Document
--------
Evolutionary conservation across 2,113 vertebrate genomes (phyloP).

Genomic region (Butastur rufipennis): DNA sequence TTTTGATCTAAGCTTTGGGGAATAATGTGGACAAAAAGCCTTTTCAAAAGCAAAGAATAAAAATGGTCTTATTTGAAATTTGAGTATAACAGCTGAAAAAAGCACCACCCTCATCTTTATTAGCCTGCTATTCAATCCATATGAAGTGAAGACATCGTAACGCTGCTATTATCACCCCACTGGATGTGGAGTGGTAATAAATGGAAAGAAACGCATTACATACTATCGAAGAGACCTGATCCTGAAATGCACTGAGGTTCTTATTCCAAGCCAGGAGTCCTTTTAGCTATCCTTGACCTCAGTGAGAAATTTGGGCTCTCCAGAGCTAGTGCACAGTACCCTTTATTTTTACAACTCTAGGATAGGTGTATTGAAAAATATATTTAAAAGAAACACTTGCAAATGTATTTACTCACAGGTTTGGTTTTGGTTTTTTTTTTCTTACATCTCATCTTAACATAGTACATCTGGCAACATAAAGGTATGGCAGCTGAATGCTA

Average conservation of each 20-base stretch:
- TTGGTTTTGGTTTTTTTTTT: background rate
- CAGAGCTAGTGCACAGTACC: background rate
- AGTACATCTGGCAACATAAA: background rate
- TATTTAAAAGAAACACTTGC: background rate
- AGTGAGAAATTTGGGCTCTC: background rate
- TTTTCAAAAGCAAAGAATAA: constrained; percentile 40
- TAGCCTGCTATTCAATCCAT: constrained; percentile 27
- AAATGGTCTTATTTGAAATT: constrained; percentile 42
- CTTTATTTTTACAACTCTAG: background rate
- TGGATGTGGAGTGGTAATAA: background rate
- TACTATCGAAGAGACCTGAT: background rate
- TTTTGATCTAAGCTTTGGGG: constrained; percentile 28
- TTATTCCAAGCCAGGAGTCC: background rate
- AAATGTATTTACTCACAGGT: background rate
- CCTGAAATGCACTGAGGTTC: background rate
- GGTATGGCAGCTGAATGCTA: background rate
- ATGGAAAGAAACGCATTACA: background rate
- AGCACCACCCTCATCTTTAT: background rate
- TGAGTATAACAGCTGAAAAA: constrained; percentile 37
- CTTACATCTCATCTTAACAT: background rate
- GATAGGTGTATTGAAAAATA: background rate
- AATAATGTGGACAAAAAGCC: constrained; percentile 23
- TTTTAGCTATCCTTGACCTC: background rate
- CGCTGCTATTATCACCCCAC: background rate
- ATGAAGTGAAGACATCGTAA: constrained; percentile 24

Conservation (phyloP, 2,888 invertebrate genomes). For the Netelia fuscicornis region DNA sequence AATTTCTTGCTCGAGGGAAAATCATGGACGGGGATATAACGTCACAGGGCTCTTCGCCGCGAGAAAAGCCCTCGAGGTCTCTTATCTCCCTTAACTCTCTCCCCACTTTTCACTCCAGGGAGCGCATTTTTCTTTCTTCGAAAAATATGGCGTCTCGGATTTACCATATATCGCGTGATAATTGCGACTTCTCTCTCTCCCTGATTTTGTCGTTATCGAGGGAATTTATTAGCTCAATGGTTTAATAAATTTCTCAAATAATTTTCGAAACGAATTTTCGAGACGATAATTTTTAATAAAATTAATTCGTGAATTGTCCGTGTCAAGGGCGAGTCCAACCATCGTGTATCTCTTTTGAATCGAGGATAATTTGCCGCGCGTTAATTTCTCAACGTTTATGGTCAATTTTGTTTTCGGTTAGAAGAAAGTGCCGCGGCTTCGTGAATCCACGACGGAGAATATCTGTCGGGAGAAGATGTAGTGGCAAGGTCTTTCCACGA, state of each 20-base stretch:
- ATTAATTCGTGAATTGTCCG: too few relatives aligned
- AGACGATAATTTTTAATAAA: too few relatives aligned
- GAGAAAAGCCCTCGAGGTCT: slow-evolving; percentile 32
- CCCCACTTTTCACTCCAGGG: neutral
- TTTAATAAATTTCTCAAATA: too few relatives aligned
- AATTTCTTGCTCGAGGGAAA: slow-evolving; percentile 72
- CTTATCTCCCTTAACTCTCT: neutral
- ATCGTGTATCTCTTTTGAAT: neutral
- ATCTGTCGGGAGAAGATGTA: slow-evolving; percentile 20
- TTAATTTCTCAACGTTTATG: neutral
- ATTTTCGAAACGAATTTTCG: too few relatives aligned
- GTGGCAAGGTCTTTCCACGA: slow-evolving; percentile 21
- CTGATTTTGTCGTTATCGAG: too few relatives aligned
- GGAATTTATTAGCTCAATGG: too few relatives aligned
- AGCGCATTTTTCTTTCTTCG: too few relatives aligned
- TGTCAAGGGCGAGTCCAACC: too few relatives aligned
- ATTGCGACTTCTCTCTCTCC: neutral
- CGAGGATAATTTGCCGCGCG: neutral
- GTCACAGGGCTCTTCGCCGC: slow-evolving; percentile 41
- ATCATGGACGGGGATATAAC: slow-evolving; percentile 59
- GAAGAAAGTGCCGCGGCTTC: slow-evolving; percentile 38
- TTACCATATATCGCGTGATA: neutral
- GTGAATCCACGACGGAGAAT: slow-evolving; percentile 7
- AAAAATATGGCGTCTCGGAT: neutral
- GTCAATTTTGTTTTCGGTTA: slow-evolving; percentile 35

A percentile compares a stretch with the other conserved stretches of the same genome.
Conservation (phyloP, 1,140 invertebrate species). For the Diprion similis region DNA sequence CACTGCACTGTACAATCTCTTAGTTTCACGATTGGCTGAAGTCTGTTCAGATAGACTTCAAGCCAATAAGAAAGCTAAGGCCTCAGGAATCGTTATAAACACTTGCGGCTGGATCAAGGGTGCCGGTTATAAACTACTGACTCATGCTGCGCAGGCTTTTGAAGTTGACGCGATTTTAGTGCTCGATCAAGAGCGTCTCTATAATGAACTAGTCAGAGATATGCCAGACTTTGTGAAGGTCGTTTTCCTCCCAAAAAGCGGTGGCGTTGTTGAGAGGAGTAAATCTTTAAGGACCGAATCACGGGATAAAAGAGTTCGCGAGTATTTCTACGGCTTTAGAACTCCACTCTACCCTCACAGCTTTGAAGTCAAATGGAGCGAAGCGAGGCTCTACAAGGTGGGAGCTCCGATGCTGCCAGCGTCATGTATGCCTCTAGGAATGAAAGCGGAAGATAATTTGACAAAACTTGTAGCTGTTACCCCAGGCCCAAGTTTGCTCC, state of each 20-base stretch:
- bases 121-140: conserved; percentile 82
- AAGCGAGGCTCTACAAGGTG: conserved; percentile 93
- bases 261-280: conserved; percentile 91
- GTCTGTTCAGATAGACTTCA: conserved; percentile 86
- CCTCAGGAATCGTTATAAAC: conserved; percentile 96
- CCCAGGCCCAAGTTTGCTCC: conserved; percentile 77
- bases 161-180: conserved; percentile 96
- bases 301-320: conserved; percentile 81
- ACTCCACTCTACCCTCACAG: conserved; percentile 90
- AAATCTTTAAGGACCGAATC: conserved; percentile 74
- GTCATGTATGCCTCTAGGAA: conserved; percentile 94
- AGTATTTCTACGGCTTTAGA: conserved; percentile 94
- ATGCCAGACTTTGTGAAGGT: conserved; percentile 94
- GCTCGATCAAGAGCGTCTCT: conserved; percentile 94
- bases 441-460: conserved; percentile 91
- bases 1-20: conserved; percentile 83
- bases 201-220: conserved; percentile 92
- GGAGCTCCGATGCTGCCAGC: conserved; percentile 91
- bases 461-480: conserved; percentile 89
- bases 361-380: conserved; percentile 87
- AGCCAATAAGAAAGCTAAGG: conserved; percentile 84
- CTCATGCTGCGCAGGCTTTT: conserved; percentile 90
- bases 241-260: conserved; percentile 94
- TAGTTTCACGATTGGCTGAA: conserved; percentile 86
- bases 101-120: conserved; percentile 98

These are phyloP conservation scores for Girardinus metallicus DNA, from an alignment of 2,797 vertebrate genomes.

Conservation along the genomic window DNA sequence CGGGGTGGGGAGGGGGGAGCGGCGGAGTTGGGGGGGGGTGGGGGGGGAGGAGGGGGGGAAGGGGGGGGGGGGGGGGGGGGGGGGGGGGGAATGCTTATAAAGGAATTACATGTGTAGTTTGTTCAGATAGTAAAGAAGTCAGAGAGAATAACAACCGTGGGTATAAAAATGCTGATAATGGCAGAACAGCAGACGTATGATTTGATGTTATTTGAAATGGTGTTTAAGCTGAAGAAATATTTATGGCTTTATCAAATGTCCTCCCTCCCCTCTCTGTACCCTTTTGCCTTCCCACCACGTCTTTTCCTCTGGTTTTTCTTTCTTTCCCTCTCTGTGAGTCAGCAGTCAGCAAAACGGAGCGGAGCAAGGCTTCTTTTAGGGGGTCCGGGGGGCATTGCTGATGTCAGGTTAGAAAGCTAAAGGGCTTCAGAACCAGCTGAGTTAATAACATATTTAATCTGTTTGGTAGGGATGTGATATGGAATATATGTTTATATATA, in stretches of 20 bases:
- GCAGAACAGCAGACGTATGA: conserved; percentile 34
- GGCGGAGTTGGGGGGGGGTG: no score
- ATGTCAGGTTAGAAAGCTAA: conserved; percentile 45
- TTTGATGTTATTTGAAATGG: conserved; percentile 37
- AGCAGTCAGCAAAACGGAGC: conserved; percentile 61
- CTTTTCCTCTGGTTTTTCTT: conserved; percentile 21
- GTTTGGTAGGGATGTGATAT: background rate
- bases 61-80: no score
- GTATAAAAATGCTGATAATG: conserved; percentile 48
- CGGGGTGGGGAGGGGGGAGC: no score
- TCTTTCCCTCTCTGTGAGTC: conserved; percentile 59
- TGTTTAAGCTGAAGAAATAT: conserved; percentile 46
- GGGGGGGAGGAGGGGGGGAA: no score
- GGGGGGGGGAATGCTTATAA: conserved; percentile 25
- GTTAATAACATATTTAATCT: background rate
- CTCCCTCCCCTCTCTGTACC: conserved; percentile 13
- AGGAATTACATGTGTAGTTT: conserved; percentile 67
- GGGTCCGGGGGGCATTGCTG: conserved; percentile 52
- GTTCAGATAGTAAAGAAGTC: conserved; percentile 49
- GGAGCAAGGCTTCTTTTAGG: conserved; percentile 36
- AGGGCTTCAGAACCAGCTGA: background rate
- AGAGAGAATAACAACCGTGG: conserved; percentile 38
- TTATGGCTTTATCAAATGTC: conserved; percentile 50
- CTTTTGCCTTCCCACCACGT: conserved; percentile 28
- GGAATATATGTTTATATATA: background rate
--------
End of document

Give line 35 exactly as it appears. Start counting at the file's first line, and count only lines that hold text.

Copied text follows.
- AATTTCTTGCTCGAGGGAAA: slow-evolving; percentile 72